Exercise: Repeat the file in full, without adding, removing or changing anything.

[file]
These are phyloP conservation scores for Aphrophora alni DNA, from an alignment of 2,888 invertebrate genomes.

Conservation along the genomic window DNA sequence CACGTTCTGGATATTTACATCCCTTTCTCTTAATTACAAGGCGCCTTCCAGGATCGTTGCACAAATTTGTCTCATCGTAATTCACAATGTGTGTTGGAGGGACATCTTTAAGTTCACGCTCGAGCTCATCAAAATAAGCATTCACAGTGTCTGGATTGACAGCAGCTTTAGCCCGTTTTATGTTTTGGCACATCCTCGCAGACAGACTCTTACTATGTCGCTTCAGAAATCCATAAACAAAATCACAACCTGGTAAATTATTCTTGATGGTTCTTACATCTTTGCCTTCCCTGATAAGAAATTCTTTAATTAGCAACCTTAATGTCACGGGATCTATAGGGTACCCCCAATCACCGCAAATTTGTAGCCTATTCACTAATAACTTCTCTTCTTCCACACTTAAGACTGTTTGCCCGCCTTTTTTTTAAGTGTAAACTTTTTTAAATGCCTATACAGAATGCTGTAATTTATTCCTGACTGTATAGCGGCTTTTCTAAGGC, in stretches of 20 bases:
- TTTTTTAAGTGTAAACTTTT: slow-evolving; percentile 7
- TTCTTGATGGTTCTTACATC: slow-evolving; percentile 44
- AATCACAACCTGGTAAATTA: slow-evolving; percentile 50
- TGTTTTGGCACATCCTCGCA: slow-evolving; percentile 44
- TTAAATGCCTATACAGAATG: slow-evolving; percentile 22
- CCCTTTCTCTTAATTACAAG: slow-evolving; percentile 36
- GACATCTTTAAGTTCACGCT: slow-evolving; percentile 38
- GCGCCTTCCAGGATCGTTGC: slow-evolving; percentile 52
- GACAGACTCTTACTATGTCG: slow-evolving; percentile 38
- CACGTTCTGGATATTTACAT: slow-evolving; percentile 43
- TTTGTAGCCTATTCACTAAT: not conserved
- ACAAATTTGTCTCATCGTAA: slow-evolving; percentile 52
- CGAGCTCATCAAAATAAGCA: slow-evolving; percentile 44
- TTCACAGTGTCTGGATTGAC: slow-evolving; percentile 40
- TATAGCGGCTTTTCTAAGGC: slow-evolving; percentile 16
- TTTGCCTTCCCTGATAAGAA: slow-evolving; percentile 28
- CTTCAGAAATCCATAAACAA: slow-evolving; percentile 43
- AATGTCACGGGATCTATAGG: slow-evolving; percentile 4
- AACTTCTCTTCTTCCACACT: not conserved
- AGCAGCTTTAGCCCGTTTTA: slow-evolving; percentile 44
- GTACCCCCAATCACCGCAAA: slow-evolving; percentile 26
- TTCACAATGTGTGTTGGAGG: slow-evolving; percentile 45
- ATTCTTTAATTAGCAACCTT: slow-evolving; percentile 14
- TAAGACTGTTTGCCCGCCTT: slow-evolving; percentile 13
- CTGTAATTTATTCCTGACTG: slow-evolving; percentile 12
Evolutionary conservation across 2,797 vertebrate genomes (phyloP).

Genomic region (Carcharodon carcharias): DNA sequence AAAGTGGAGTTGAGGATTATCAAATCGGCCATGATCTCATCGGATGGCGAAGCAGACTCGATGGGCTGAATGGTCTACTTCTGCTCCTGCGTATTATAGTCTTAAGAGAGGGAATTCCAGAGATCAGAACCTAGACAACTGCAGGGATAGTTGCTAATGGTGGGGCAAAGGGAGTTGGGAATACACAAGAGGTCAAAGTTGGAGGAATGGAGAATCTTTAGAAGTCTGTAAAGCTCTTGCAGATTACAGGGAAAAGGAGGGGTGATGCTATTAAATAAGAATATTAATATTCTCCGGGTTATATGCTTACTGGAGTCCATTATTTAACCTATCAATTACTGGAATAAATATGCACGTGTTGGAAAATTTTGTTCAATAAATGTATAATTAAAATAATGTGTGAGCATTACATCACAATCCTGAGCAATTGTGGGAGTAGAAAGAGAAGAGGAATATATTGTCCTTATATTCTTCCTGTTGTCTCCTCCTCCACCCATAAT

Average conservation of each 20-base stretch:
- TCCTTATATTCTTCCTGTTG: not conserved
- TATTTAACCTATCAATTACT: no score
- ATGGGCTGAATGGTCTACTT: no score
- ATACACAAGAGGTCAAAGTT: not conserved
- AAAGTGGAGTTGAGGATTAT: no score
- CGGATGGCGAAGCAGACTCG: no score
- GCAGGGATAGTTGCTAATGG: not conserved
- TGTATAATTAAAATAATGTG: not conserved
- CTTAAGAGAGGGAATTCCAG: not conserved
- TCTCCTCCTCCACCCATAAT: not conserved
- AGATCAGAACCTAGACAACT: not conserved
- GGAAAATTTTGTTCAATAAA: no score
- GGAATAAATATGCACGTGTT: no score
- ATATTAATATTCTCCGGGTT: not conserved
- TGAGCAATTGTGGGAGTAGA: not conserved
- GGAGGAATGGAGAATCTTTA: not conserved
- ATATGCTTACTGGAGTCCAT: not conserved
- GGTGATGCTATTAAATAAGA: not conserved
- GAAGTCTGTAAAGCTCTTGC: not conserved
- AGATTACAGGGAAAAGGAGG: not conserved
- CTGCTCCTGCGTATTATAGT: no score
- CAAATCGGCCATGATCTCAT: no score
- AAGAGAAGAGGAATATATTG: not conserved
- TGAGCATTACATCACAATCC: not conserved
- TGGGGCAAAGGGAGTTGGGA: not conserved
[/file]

These are phyloP conservation scores for Aphrophora alni DNA, from an alignment of 2,888 invertebrate genomes.

Conservation along the genomic window DNA sequence CACGTTCTGGATATTTACATCCCTTTCTCTTAATTACAAGGCGCCTTCCAGGATCGTTGCACAAATTTGTCTCATCGTAATTCACAATGTGTGTTGGAGGGACATCTTTAAGTTCACGCTCGAGCTCATCAAAATAAGCATTCACAGTGTCTGGATTGACAGCAGCTTTAGCCCGTTTTATGTTTTGGCACATCCTCGCAGACAGACTCTTACTATGTCGCTTCAGAAATCCATAAACAAAATCACAACCTGGTAAATTATTCTTGATGGTTCTTACATCTTTGCCTTCCCTGATAAGAAATTCTTTAATTAGCAACCTTAATGTCACGGGATCTATAGGGTACCCCCAATCACCGCAAATTTGTAGCCTATTCACTAATAACTTCTCTTCTTCCACACTTAAGACTGTTTGCCCGCCTTTTTTTTAAGTGTAAACTTTTTTAAATGCCTATACAGAATGCTGTAATTTATTCCTGACTGTATAGCGGCTTTTCTAAGGC, in stretches of 20 bases:
- TTTTTTAAGTGTAAACTTTT: slow-evolving; percentile 7
- TTCTTGATGGTTCTTACATC: slow-evolving; percentile 44
- AATCACAACCTGGTAAATTA: slow-evolving; percentile 50
- TGTTTTGGCACATCCTCGCA: slow-evolving; percentile 44
- TTAAATGCCTATACAGAATG: slow-evolving; percentile 22
- CCCTTTCTCTTAATTACAAG: slow-evolving; percentile 36
- GACATCTTTAAGTTCACGCT: slow-evolving; percentile 38
- GCGCCTTCCAGGATCGTTGC: slow-evolving; percentile 52
- GACAGACTCTTACTATGTCG: slow-evolving; percentile 38
- CACGTTCTGGATATTTACAT: slow-evolving; percentile 43
- TTTGTAGCCTATTCACTAAT: not conserved
- ACAAATTTGTCTCATCGTAA: slow-evolving; percentile 52
- CGAGCTCATCAAAATAAGCA: slow-evolving; percentile 44
- TTCACAGTGTCTGGATTGAC: slow-evolving; percentile 40
- TATAGCGGCTTTTCTAAGGC: slow-evolving; percentile 16
- TTTGCCTTCCCTGATAAGAA: slow-evolving; percentile 28
- CTTCAGAAATCCATAAACAA: slow-evolving; percentile 43
- AATGTCACGGGATCTATAGG: slow-evolving; percentile 4
- AACTTCTCTTCTTCCACACT: not conserved
- AGCAGCTTTAGCCCGTTTTA: slow-evolving; percentile 44
- GTACCCCCAATCACCGCAAA: slow-evolving; percentile 26
- TTCACAATGTGTGTTGGAGG: slow-evolving; percentile 45
- ATTCTTTAATTAGCAACCTT: slow-evolving; percentile 14
- TAAGACTGTTTGCCCGCCTT: slow-evolving; percentile 13
- CTGTAATTTATTCCTGACTG: slow-evolving; percentile 12
Evolutionary conservation across 2,797 vertebrate genomes (phyloP).

Genomic region (Carcharodon carcharias): DNA sequence AAAGTGGAGTTGAGGATTATCAAATCGGCCATGATCTCATCGGATGGCGAAGCAGACTCGATGGGCTGAATGGTCTACTTCTGCTCCTGCGTATTATAGTCTTAAGAGAGGGAATTCCAGAGATCAGAACCTAGACAACTGCAGGGATAGTTGCTAATGGTGGGGCAAAGGGAGTTGGGAATACACAAGAGGTCAAAGTTGGAGGAATGGAGAATCTTTAGAAGTCTGTAAAGCTCTTGCAGATTACAGGGAAAAGGAGGGGTGATGCTATTAAATAAGAATATTAATATTCTCCGGGTTATATGCTTACTGGAGTCCATTATTTAACCTATCAATTACTGGAATAAATATGCACGTGTTGGAAAATTTTGTTCAATAAATGTATAATTAAAATAATGTGTGAGCATTACATCACAATCCTGAGCAATTGTGGGAGTAGAAAGAGAAGAGGAATATATTGTCCTTATATTCTTCCTGTTGTCTCCTCCTCCACCCATAAT

Average conservation of each 20-base stretch:
- TCCTTATATTCTTCCTGTTG: not conserved
- TATTTAACCTATCAATTACT: no score
- ATGGGCTGAATGGTCTACTT: no score
- ATACACAAGAGGTCAAAGTT: not conserved
- AAAGTGGAGTTGAGGATTAT: no score
- CGGATGGCGAAGCAGACTCG: no score
- GCAGGGATAGTTGCTAATGG: not conserved
- TGTATAATTAAAATAATGTG: not conserved
- CTTAAGAGAGGGAATTCCAG: not conserved
- TCTCCTCCTCCACCCATAAT: not conserved
- AGATCAGAACCTAGACAACT: not conserved
- GGAAAATTTTGTTCAATAAA: no score
- GGAATAAATATGCACGTGTT: no score
- ATATTAATATTCTCCGGGTT: not conserved
- TGAGCAATTGTGGGAGTAGA: not conserved
- GGAGGAATGGAGAATCTTTA: not conserved
- ATATGCTTACTGGAGTCCAT: not conserved
- GGTGATGCTATTAAATAAGA: not conserved
- GAAGTCTGTAAAGCTCTTGC: not conserved
- AGATTACAGGGAAAAGGAGG: not conserved
- CTGCTCCTGCGTATTATAGT: no score
- CAAATCGGCCATGATCTCAT: no score
- AAGAGAAGAGGAATATATTG: not conserved
- TGAGCATTACATCACAATCC: not conserved
- TGGGGCAAAGGGAGTTGGGA: not conserved